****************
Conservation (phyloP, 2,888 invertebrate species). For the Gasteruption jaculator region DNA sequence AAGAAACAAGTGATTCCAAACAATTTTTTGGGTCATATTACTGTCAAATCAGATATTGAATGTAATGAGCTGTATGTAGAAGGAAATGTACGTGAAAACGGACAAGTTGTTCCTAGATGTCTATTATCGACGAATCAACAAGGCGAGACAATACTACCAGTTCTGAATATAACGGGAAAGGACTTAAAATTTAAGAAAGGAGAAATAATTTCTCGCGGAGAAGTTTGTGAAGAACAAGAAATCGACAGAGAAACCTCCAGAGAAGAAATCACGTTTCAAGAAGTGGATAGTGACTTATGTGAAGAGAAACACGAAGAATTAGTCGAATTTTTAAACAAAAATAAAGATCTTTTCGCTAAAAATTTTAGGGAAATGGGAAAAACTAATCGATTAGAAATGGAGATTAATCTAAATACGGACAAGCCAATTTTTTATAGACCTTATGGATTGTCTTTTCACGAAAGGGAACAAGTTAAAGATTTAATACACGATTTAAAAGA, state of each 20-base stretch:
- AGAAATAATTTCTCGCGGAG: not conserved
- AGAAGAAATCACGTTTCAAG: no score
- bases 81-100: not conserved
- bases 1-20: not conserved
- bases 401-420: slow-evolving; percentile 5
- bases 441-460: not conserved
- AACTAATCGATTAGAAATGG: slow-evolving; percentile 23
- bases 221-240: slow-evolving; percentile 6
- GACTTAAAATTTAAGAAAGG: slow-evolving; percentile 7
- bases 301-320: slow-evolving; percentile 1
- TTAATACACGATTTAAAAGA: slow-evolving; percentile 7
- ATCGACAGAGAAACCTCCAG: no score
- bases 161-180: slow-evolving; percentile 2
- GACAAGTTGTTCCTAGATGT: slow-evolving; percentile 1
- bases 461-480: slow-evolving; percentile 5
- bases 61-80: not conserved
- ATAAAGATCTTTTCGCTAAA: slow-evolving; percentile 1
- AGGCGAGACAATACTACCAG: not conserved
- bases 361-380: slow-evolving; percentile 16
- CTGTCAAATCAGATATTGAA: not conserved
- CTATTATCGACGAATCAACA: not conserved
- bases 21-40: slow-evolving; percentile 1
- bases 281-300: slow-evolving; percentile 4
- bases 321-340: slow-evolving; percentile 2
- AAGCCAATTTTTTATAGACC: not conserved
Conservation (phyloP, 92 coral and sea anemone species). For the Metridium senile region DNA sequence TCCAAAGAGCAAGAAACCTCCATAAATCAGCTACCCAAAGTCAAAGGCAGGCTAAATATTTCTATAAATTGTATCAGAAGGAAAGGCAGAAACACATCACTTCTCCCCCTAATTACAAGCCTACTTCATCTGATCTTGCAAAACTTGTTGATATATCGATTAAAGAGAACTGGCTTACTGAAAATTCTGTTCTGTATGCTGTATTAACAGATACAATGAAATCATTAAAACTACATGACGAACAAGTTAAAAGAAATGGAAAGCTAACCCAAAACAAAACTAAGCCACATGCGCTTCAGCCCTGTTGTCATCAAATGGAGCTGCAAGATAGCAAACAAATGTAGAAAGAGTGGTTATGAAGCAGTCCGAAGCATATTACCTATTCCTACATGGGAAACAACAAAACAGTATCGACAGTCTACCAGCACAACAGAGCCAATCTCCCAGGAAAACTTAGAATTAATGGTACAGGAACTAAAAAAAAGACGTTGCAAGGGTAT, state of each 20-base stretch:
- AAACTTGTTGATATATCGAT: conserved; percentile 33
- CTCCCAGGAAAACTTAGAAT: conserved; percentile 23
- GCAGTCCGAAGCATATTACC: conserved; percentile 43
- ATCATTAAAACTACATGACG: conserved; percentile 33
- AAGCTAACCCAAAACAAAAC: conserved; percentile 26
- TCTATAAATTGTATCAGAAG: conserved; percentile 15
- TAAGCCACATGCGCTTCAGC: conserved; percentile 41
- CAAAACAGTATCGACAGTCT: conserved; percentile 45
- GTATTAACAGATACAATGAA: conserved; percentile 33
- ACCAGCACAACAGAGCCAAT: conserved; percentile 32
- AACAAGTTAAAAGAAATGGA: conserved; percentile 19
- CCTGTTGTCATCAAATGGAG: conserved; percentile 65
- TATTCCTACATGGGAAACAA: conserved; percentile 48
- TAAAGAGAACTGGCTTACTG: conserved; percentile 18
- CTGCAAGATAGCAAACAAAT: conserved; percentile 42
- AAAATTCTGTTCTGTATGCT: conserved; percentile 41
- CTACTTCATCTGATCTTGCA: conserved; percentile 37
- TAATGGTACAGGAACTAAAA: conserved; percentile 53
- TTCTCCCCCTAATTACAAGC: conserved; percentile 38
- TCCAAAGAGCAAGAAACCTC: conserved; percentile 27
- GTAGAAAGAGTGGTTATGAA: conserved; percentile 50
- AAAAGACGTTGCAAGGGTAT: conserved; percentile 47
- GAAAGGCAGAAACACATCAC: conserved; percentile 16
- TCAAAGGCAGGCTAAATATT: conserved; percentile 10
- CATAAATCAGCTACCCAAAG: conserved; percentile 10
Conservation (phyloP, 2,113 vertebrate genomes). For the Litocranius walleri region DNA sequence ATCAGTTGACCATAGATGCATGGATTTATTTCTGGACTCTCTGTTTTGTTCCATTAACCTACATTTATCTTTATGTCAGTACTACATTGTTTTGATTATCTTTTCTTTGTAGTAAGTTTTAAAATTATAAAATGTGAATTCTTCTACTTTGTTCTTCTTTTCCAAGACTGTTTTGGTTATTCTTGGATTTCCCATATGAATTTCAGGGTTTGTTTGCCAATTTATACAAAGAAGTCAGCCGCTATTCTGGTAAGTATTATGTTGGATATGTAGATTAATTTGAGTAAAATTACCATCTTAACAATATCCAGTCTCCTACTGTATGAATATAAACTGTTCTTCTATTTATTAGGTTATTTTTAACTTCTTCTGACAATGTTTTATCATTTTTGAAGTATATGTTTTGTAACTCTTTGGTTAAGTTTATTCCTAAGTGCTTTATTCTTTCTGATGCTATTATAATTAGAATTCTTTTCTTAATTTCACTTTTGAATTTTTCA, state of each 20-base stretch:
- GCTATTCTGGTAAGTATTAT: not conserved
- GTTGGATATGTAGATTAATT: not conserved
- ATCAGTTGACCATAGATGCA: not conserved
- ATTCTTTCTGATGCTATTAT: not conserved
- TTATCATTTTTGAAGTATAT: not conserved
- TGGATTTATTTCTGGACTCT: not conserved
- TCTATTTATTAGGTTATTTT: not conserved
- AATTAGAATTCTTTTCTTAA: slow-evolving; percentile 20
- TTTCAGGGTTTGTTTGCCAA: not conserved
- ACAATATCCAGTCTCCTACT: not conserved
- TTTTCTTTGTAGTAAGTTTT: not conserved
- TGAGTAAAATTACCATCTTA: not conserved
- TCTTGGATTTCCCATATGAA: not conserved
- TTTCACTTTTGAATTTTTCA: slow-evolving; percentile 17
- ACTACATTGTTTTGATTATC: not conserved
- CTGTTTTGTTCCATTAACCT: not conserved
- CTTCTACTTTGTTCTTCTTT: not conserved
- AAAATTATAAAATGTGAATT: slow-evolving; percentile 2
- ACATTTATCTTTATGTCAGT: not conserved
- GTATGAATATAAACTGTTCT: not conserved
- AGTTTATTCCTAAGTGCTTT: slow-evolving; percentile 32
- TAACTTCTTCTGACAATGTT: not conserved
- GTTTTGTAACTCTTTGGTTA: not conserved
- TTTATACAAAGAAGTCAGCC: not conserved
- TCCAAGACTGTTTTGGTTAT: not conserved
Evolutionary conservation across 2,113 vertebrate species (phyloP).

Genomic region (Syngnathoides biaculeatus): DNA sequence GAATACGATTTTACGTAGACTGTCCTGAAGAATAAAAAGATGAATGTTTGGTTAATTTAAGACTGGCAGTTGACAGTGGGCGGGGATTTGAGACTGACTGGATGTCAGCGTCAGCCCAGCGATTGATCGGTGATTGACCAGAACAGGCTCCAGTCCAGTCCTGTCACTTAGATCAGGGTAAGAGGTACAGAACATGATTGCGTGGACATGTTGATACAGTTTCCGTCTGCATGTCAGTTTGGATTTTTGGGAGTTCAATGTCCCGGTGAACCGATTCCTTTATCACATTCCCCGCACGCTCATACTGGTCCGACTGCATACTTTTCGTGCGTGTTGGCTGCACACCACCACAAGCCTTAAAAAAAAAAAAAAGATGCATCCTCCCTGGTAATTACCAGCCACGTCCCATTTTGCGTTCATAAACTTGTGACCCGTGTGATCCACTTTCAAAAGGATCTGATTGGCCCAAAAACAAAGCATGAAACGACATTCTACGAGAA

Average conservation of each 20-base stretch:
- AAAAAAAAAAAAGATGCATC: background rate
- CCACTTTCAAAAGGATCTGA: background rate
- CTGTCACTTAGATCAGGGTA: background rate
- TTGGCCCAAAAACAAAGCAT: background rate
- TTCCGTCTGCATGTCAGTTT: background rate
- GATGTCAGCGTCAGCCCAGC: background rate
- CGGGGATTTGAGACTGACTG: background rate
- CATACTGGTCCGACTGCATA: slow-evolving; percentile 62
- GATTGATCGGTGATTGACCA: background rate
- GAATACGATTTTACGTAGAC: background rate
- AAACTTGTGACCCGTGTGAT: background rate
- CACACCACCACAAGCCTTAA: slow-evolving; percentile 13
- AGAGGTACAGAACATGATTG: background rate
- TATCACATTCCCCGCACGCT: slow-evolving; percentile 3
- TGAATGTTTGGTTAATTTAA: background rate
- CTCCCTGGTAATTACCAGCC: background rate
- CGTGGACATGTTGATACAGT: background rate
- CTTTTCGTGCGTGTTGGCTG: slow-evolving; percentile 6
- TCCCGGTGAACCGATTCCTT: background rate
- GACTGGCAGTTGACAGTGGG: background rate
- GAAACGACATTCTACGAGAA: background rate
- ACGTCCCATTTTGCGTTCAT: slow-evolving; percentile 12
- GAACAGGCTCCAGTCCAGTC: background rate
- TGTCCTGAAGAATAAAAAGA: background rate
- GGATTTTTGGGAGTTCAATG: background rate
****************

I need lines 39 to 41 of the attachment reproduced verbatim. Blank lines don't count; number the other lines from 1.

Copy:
- CCTGTTGTCATCAAATGGAG: conserved; percentile 65
- TATTCCTACATGGGAAACAA: conserved; percentile 48
- TAAAGAGAACTGGCTTACTG: conserved; percentile 18